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One bitcoin will always be worth 1 bitcoin, but its price relative to fiat currencies is an important indicator of how much people around the world value the opportunity to opt out of their legacy systems and begin transacting and storing value in a permissionless alternative. As the price of BTC rises relative to dollars, yen or rubles, it’s clear that the people living under these fiat economies feel they have reason to transition, at least partially, to Bitcoin.
Though it’s still far off from its all-time USD high of $19,783 reached in January 2017 (it’s closing in on $14,000 at the time of this writing), the bitcoin price has hit its highest mark ever in exchange for the Brazillian real, the Turkish lira, the Argentine peso, the Venezuelan bolívar and several other worldwide currencies in the last 30 days.
For many of us, the BTC price relative to USD is the default metric measuring its perceived value. But the fact that bitcoin has eclipsed its all-time highs in these other fiat currencies is an important indicator of: a) issues within these fiat systems and b) the value that people around the world are putting into bitcoin as the alternative of choice to these issues.
As cryptocurrency analyst Jason Deane explained in his recent coverage of these price milestones, the fact that BTC/lira has hit an all-time high, while BTC/USD has not, indicates that the lira’s purchasing power against the world reserve fiat currency has weakened.
“There’s a number of reasons for this, but the main two are probably due to a consistent high inflation rate (16.33% in 2018 and 15.18% in 2019 according to official data collected by macrotrends.net) and loss of confidence in the currency in terms of trading,” Deane wrote. “The bottom line is that even if you, as a resident in Turkey, had purchased bitcoin at the highest possible price recorded so far in dollar terms, you’d still be better off than if you’d let it sit in cash, and by a huge margin.”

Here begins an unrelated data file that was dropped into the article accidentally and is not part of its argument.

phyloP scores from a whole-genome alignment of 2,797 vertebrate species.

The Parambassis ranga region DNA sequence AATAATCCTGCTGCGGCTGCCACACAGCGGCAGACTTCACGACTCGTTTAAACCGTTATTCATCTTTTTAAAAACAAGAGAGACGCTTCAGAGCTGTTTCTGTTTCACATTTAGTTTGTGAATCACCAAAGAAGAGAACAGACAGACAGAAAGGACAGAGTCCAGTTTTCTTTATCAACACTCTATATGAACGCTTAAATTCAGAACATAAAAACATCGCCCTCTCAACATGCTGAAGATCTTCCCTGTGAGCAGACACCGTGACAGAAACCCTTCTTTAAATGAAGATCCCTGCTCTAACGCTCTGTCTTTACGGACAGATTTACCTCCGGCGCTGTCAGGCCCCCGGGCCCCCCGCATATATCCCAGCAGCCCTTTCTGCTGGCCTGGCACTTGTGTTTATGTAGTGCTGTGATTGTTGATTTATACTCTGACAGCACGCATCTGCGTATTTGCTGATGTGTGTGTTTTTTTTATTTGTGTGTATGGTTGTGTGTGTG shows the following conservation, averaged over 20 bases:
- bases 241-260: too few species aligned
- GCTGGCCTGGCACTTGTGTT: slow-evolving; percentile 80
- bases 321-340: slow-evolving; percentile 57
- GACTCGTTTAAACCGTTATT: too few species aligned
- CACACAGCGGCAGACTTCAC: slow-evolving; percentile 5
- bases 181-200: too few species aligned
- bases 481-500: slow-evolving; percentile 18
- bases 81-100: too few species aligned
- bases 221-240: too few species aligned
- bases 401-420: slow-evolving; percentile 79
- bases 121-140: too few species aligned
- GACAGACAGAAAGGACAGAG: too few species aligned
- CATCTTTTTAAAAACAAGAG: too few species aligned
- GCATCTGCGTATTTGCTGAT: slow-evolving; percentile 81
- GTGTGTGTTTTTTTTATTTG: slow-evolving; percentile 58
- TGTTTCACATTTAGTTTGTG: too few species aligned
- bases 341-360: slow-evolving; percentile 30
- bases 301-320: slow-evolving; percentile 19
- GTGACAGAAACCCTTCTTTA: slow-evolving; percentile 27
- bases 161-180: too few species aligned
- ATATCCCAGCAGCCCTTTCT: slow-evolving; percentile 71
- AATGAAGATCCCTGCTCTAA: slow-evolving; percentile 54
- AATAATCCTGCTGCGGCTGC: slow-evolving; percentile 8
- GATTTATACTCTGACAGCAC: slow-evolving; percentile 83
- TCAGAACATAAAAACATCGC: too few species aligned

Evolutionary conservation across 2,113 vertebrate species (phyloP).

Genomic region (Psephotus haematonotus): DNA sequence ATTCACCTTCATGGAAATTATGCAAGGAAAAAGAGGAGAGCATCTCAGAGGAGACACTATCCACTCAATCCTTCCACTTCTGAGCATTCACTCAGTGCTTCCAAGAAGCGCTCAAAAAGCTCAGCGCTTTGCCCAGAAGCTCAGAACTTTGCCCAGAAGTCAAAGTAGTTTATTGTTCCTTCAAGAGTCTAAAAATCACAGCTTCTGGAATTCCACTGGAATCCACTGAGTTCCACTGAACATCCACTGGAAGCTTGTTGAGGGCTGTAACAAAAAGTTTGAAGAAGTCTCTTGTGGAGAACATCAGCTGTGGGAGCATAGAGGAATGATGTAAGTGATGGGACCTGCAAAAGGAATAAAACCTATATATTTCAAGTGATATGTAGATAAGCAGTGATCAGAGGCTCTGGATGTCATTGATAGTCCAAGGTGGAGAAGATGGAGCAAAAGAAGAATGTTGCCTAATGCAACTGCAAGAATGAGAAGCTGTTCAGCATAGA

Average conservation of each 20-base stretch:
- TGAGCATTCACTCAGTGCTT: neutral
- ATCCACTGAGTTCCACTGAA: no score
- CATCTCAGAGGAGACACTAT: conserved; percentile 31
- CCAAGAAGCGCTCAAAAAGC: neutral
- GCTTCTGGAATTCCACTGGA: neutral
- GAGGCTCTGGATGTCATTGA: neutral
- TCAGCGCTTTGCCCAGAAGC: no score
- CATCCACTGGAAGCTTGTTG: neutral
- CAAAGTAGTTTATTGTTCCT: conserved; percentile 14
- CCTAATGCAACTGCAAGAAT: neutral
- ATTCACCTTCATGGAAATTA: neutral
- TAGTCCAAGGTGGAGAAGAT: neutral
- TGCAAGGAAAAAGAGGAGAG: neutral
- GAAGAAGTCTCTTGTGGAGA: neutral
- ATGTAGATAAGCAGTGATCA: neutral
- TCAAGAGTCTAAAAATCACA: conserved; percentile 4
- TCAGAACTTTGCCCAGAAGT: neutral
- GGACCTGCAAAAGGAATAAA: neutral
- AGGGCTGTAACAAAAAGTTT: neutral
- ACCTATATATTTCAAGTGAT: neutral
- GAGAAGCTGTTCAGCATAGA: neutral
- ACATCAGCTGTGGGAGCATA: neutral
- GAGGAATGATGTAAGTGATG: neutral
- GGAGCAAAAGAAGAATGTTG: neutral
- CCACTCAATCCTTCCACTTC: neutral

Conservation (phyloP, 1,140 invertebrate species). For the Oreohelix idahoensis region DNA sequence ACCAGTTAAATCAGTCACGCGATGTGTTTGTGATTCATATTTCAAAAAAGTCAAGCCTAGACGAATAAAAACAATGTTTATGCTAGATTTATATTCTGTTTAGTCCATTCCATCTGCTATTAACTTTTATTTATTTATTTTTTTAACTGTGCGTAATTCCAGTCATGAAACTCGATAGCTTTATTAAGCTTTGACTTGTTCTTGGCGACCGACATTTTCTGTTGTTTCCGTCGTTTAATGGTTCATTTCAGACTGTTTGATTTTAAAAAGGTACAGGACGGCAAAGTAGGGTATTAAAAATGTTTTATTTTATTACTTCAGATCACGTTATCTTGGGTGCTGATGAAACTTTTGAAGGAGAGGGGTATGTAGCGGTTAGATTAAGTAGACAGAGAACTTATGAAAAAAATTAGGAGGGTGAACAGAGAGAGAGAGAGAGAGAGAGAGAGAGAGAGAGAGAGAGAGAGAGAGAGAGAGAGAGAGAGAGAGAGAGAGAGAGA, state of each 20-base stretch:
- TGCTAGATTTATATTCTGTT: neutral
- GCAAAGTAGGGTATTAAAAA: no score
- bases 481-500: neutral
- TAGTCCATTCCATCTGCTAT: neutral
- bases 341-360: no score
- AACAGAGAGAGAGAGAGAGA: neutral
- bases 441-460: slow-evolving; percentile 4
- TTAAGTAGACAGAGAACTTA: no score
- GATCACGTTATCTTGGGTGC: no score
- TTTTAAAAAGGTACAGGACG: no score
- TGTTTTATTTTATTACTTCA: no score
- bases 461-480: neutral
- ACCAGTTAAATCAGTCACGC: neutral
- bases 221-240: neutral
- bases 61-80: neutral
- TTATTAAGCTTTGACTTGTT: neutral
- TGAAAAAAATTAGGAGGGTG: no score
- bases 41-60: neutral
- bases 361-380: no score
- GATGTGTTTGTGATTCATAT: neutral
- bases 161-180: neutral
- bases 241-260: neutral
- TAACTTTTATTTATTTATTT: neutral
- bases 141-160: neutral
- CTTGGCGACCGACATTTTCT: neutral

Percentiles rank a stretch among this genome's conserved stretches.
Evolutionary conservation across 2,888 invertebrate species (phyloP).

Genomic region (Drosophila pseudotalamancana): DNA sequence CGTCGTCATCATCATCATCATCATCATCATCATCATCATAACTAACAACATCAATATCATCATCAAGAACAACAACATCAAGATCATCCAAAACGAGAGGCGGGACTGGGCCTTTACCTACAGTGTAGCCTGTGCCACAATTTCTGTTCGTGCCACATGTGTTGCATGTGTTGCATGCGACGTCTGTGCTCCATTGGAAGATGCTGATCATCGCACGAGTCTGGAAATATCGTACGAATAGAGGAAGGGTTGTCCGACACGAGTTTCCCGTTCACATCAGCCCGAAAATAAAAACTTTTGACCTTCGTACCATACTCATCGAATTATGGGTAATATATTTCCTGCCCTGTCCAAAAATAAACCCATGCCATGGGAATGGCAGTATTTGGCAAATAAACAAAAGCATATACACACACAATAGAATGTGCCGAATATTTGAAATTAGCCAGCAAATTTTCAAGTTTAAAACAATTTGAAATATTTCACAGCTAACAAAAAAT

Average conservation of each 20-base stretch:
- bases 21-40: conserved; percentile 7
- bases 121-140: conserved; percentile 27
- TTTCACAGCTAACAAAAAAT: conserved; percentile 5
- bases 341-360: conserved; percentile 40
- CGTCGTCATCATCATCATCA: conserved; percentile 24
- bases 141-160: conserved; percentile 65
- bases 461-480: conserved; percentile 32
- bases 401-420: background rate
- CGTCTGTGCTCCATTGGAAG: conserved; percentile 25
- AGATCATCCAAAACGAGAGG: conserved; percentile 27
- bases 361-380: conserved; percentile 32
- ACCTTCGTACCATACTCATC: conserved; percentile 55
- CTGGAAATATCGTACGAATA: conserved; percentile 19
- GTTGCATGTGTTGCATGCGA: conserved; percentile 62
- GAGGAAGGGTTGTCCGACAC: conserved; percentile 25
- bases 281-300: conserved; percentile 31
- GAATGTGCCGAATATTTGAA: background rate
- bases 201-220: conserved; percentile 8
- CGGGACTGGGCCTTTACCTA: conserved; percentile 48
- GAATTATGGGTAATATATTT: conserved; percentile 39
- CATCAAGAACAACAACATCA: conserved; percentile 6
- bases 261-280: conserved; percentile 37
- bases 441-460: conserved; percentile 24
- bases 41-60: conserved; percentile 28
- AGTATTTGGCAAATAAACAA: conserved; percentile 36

Deane drew similar conclusions about the inflating economies of Argentina, Venezuela, Sudan, Suriname and Zambia, countries that have all seen their all-time high in BTC price this month and which account for nearly 3 percent of the world’s entire population. For various reasons out of their control, from hyperinflation to economic sanctions posed by the U.S., residents of these countries are turning to Bitcoin to preserve their wealth.
“These are real people whose wealth has been wiped out or seriously reduced due to no fault of their own,” Deane wrote. “This, to me, emphasizes why Bitcoin is such a game changer on a local and global level because, until recently, none of these people had a viable alternative when their governments went awry.”
As exciting as a bitcoin bull run and new all-time highs in the USD will be, and as much adoption as that will spur, the fact that BTC is proving itself as a tool for global wealth preservation all over the world at this very moment is as demonstrative of Bitcoin’s importance as anything.
It’s starting to look like the world has found its Plan B.
Peter Chawaga is a senior editor at Bitcoin Magazine. He HODLs BTC.